In Canada, there have been more than 3.5 million cases of COVID-19 since the start of the pandemic, and nearly 38,000 deaths.
But after two years, the pandemic has created more schisms among Canadians than many would think, according to a report from the Angus Reid Institute, a Canadian non-profit independent research foundation, for the CBC.
“The findings are stark: an overwhelming majority (82 per cent) believe the pandemic has pulled people apart as opposed to bringing them together,” said the report based on an online survey of 2,550 Canadian adults between March 1 and 4.
These aren’t the only findings that are alarming.
“About the same number (79 per cent) say this period has brought out the worst, not the best (21 per cent) in people,” said the report, which has a margin of error of two per cent.
Steven Joordens, a professor of psychology at the University of Toronto, said that it’s true. His fear is that many families – including his own – may have an incredibly difficult time getting back to the way they were before.
“My worry since the beginning has always been that the hangover, what I refer to as the ‘hangover from the pandemic,’ will be far less than the hangover from the social divisions that we felt all the way through this,” Joordens said.
Joordens said what’s caused this dramatic split is that the pandemic has forced people into one position or another that is so dramatically incompatible.
“There’s no common ground,” he said.
Joordens said this pandemic has put people in such a strange position and typically when this happens to someone they care about, they always try to bridge that gap and overcome whatever is dividing them.
“Whenever we try, we use our frontal lobes, we try to be rational and logical. What many of us have discovered through this is that a lot of times people hold the positions they do on a more emotional level,” Joordens said.
“Where they’re coming from isn’t really necessarily based on a rational or logical place,” he said.
What Joordens finds so heartbreaking is that it seems to be a problem and their choice to solve those problems is either just to try to stop talking to that person or engage in continual fights.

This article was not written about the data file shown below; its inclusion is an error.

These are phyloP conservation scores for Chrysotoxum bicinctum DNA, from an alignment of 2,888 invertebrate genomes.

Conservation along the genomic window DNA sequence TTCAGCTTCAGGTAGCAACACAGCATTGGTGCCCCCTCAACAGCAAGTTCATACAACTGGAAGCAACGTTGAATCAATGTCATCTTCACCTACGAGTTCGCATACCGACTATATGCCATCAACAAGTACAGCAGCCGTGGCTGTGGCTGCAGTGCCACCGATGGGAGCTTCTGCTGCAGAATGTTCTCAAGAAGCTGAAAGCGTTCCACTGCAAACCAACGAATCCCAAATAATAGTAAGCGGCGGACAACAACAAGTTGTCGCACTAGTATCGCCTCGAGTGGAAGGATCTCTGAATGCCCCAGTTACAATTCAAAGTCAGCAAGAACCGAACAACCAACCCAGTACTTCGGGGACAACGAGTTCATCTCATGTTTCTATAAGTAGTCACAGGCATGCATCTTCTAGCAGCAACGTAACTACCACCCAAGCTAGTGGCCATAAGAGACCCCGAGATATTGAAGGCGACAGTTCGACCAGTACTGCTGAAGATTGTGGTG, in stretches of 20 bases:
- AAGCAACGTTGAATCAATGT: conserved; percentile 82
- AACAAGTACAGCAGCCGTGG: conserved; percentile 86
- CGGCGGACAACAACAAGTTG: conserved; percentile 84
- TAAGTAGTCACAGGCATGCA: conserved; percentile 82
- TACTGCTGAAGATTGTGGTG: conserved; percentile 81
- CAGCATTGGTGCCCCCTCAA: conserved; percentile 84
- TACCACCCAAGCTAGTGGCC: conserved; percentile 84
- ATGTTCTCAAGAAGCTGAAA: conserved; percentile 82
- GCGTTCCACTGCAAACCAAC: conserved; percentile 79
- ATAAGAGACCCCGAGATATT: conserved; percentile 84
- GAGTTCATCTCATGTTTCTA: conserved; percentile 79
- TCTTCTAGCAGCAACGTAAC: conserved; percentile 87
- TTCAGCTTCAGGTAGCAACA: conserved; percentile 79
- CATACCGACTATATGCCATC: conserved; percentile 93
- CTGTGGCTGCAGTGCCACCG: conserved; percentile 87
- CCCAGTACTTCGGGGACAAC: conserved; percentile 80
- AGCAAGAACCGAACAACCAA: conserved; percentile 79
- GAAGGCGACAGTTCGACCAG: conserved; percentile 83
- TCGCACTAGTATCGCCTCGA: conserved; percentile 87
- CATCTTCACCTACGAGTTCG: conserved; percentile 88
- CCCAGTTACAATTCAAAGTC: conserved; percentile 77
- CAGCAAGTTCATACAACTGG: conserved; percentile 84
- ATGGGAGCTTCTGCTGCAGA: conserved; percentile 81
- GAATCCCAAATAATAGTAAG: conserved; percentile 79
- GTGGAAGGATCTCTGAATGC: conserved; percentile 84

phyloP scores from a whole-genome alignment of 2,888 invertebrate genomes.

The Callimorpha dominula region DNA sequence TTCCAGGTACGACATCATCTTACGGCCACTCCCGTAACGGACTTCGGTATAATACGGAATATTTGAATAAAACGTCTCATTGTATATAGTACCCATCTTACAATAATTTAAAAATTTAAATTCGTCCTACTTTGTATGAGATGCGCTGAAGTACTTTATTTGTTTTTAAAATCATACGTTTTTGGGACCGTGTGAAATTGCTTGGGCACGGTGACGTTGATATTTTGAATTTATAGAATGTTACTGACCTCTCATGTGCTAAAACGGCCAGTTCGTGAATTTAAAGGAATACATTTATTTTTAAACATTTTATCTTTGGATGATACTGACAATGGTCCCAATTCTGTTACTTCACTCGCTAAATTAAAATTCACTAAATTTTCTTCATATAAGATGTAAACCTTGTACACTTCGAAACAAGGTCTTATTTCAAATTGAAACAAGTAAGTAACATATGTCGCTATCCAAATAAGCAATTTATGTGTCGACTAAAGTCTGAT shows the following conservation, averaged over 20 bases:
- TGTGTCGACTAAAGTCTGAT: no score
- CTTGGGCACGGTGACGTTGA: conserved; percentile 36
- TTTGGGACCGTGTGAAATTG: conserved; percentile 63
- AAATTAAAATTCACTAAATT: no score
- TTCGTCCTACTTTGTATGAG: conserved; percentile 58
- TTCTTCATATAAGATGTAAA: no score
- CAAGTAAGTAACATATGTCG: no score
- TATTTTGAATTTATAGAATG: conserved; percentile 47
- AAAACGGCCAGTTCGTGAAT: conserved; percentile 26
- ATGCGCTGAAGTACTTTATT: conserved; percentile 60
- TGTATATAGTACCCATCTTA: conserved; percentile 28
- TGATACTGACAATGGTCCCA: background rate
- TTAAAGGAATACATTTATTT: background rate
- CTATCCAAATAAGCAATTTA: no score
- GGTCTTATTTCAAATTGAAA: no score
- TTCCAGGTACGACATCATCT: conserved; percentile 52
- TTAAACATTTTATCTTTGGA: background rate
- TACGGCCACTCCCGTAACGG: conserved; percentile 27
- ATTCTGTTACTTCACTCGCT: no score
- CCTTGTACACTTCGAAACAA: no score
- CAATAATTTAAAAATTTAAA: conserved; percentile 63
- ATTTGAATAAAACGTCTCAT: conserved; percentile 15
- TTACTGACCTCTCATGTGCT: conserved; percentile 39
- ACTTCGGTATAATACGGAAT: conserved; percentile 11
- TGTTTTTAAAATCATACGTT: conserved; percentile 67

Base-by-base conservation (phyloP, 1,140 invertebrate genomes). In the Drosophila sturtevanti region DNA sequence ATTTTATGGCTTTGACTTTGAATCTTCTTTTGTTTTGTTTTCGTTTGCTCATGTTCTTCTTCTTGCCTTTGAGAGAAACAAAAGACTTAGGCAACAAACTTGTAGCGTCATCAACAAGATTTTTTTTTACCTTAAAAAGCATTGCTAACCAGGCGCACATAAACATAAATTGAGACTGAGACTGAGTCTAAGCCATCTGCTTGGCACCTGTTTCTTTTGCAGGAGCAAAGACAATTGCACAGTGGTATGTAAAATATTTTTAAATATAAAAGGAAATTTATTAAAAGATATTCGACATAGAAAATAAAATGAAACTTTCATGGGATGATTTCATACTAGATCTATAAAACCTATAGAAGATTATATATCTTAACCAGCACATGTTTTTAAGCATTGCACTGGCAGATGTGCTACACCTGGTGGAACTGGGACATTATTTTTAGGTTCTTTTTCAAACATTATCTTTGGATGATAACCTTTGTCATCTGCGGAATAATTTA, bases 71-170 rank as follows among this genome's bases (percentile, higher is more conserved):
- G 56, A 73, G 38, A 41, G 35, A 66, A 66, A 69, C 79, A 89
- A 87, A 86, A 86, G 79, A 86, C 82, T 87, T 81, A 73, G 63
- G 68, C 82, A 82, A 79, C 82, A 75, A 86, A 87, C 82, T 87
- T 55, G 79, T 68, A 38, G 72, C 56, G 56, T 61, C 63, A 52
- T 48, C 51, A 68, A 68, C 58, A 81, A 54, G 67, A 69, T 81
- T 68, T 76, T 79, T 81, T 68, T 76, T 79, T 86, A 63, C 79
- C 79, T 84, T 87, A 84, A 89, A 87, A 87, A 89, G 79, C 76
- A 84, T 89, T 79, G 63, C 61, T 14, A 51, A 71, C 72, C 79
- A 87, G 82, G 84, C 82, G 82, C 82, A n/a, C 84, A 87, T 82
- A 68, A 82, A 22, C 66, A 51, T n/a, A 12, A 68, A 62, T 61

“Neither of them feel like good outcomes for most of us,” he said.
Joordens explained that our limbic system, the system in our brain that largely houses emotional life, loved life before the pandemic. It loved socializing, it liked being out and around and that’s the natural behaviour as human beings.
But it’s also been what our habits were for years before COVID-19.
COVID-19 has threatened lives around the world for more than two years and because of that, Joordens said the primitive basic human response is this fight or flight reflex. He said the pandemic has seemingly kicked into overdrive because it’s something the world can’t escape.
“It’s supposed to work in a way that makes sense. It’s supposed to be for what’s called acute stress. For example, a bear pops out and we suddenly realize, ‘oh my god, we could die.’ The idea of fight or flee is we have to decide – we’re either going to take on that bear or we’re going to get the hell out of there,” Joordens said.
Joordens said in that moment, people feel compelled to either fight, or flee. Usually, people would do one or the other, but the pandemic has been an outlier to people’s brains.
The fight or flight was always supposed to be a mode that’s temporary. It comes when people need it and dissipates when we don’t. But the pandemic, as Joordens explained “is that the bear – or in this case COVID-19 – has been there for two years.”
“It’s what we call a chronic stressor. The fight or flee is chronically activated,” Joordens said.
He said because of this, there’s a heightened emotionality attached to the pandemic and Canadians seemingly feel like COVID-19 has brought out the worst in people and pulled them apart.
Natalie Nicola, a former Schulich School of Business student and now an associate consultant at IG Wealth Management, takes a different position. She believes the pandemic has managed to bring people closer together.
She points to her generation and younger people who were able to branch out and resort to various social media platforms like Twitter, Instagram and Club House, to connect in new ways and potentially form new friendships over shared interests.
“The pandemic was a testament to many in their abilities to sustain a social life and keep up with those in their lives,” Nicola said. “I found the pandemic [actually] made me appreciate those around me more, forcing me to try to keep them in my circle.”
But she does agree that the pandemic has seemingly brought out the worst in some people. Nicola said the pandemic showed people’s true colours, it proved how they reacted in stressful situations, others became lazy and lost their motivation and some grew angry.
“It’s interesting to witness how [the pandemic] could take such a toll on the average person,” she said.
Nicola said she feels that Canadians’ inability to move about freely the same way they would pre-pandemic, led to a lack of compassion and empathy that Canadians seemed to express in the Angus Reid survey.